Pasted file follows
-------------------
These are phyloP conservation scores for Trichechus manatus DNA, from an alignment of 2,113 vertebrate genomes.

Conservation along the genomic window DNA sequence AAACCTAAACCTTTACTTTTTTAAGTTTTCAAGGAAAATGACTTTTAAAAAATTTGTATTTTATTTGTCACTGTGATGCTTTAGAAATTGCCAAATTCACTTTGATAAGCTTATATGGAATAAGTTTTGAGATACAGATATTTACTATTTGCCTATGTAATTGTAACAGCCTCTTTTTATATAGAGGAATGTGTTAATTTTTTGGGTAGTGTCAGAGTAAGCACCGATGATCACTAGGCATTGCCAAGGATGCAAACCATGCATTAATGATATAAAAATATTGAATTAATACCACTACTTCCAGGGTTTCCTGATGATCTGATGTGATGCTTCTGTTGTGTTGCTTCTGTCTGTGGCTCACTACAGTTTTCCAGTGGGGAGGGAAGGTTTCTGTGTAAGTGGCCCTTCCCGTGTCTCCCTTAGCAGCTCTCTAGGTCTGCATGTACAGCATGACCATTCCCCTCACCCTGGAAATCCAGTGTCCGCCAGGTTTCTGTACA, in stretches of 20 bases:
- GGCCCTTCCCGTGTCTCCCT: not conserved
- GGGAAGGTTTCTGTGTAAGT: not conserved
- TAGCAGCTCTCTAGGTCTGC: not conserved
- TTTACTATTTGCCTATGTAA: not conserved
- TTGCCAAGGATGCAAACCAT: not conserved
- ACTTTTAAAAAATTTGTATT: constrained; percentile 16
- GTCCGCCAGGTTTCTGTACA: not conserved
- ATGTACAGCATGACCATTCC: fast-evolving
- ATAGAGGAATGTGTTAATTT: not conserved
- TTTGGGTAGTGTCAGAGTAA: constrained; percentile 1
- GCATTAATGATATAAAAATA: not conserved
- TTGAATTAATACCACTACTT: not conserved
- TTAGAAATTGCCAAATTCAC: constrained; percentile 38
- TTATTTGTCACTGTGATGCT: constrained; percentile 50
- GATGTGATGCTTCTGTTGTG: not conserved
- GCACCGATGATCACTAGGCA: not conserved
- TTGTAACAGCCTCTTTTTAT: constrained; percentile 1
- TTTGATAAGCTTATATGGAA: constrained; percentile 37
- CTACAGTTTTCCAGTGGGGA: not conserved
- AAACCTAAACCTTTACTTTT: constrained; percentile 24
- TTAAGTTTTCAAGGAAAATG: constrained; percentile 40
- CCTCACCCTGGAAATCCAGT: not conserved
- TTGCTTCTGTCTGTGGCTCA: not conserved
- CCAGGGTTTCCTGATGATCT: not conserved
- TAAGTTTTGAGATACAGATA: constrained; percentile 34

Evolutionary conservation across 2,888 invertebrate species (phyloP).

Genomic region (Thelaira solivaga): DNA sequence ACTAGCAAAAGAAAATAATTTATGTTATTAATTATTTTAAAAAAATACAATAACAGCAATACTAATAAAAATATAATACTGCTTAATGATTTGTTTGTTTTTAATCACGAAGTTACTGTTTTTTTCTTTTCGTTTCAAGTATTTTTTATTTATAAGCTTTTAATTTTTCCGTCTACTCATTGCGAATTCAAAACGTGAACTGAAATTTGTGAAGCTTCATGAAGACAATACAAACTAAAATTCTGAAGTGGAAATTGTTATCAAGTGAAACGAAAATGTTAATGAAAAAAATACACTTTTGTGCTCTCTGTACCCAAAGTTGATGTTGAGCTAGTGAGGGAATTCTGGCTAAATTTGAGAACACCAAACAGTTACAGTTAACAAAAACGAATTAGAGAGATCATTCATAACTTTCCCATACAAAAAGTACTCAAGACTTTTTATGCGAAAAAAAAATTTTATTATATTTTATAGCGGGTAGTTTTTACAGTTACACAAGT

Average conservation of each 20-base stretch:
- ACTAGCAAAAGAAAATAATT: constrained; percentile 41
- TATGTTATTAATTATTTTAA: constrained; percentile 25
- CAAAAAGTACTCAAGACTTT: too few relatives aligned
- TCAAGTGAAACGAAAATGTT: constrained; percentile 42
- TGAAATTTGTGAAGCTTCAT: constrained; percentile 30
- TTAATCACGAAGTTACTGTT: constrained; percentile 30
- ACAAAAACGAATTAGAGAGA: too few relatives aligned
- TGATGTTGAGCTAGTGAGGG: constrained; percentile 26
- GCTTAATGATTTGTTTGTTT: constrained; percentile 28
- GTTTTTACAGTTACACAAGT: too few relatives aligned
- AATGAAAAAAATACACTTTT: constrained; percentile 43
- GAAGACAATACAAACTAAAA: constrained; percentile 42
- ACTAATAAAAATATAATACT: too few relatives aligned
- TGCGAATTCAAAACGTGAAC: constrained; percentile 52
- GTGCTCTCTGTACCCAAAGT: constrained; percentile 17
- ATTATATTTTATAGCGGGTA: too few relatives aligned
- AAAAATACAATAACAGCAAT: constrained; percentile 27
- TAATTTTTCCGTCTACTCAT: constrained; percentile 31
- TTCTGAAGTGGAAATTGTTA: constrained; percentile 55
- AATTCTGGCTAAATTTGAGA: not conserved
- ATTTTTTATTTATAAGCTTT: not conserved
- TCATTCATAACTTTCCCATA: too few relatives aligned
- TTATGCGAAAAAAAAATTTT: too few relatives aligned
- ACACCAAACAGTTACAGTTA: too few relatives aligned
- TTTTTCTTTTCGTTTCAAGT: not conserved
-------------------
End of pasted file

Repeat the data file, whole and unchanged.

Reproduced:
These are phyloP conservation scores for Trichechus manatus DNA, from an alignment of 2,113 vertebrate genomes.

Conservation along the genomic window DNA sequence AAACCTAAACCTTTACTTTTTTAAGTTTTCAAGGAAAATGACTTTTAAAAAATTTGTATTTTATTTGTCACTGTGATGCTTTAGAAATTGCCAAATTCACTTTGATAAGCTTATATGGAATAAGTTTTGAGATACAGATATTTACTATTTGCCTATGTAATTGTAACAGCCTCTTTTTATATAGAGGAATGTGTTAATTTTTTGGGTAGTGTCAGAGTAAGCACCGATGATCACTAGGCATTGCCAAGGATGCAAACCATGCATTAATGATATAAAAATATTGAATTAATACCACTACTTCCAGGGTTTCCTGATGATCTGATGTGATGCTTCTGTTGTGTTGCTTCTGTCTGTGGCTCACTACAGTTTTCCAGTGGGGAGGGAAGGTTTCTGTGTAAGTGGCCCTTCCCGTGTCTCCCTTAGCAGCTCTCTAGGTCTGCATGTACAGCATGACCATTCCCCTCACCCTGGAAATCCAGTGTCCGCCAGGTTTCTGTACA, in stretches of 20 bases:
- GGCCCTTCCCGTGTCTCCCT: not conserved
- GGGAAGGTTTCTGTGTAAGT: not conserved
- TAGCAGCTCTCTAGGTCTGC: not conserved
- TTTACTATTTGCCTATGTAA: not conserved
- TTGCCAAGGATGCAAACCAT: not conserved
- ACTTTTAAAAAATTTGTATT: constrained; percentile 16
- GTCCGCCAGGTTTCTGTACA: not conserved
- ATGTACAGCATGACCATTCC: fast-evolving
- ATAGAGGAATGTGTTAATTT: not conserved
- TTTGGGTAGTGTCAGAGTAA: constrained; percentile 1
- GCATTAATGATATAAAAATA: not conserved
- TTGAATTAATACCACTACTT: not conserved
- TTAGAAATTGCCAAATTCAC: constrained; percentile 38
- TTATTTGTCACTGTGATGCT: constrained; percentile 50
- GATGTGATGCTTCTGTTGTG: not conserved
- GCACCGATGATCACTAGGCA: not conserved
- TTGTAACAGCCTCTTTTTAT: constrained; percentile 1
- TTTGATAAGCTTATATGGAA: constrained; percentile 37
- CTACAGTTTTCCAGTGGGGA: not conserved
- AAACCTAAACCTTTACTTTT: constrained; percentile 24
- TTAAGTTTTCAAGGAAAATG: constrained; percentile 40
- CCTCACCCTGGAAATCCAGT: not conserved
- TTGCTTCTGTCTGTGGCTCA: not conserved
- CCAGGGTTTCCTGATGATCT: not conserved
- TAAGTTTTGAGATACAGATA: constrained; percentile 34

Evolutionary conservation across 2,888 invertebrate species (phyloP).

Genomic region (Thelaira solivaga): DNA sequence ACTAGCAAAAGAAAATAATTTATGTTATTAATTATTTTAAAAAAATACAATAACAGCAATACTAATAAAAATATAATACTGCTTAATGATTTGTTTGTTTTTAATCACGAAGTTACTGTTTTTTTCTTTTCGTTTCAAGTATTTTTTATTTATAAGCTTTTAATTTTTCCGTCTACTCATTGCGAATTCAAAACGTGAACTGAAATTTGTGAAGCTTCATGAAGACAATACAAACTAAAATTCTGAAGTGGAAATTGTTATCAAGTGAAACGAAAATGTTAATGAAAAAAATACACTTTTGTGCTCTCTGTACCCAAAGTTGATGTTGAGCTAGTGAGGGAATTCTGGCTAAATTTGAGAACACCAAACAGTTACAGTTAACAAAAACGAATTAGAGAGATCATTCATAACTTTCCCATACAAAAAGTACTCAAGACTTTTTATGCGAAAAAAAAATTTTATTATATTTTATAGCGGGTAGTTTTTACAGTTACACAAGT

Average conservation of each 20-base stretch:
- ACTAGCAAAAGAAAATAATT: constrained; percentile 41
- TATGTTATTAATTATTTTAA: constrained; percentile 25
- CAAAAAGTACTCAAGACTTT: too few relatives aligned
- TCAAGTGAAACGAAAATGTT: constrained; percentile 42
- TGAAATTTGTGAAGCTTCAT: constrained; percentile 30
- TTAATCACGAAGTTACTGTT: constrained; percentile 30
- ACAAAAACGAATTAGAGAGA: too few relatives aligned
- TGATGTTGAGCTAGTGAGGG: constrained; percentile 26
- GCTTAATGATTTGTTTGTTT: constrained; percentile 28
- GTTTTTACAGTTACACAAGT: too few relatives aligned
- AATGAAAAAAATACACTTTT: constrained; percentile 43
- GAAGACAATACAAACTAAAA: constrained; percentile 42
- ACTAATAAAAATATAATACT: too few relatives aligned
- TGCGAATTCAAAACGTGAAC: constrained; percentile 52
- GTGCTCTCTGTACCCAAAGT: constrained; percentile 17
- ATTATATTTTATAGCGGGTA: too few relatives aligned
- AAAAATACAATAACAGCAAT: constrained; percentile 27
- TAATTTTTCCGTCTACTCAT: constrained; percentile 31
- TTCTGAAGTGGAAATTGTTA: constrained; percentile 55
- AATTCTGGCTAAATTTGAGA: not conserved
- ATTTTTTATTTATAAGCTTT: not conserved
- TCATTCATAACTTTCCCATA: too few relatives aligned
- TTATGCGAAAAAAAAATTTT: too few relatives aligned
- ACACCAAACAGTTACAGTTA: too few relatives aligned
- TTTTTCTTTTCGTTTCAAGT: not conserved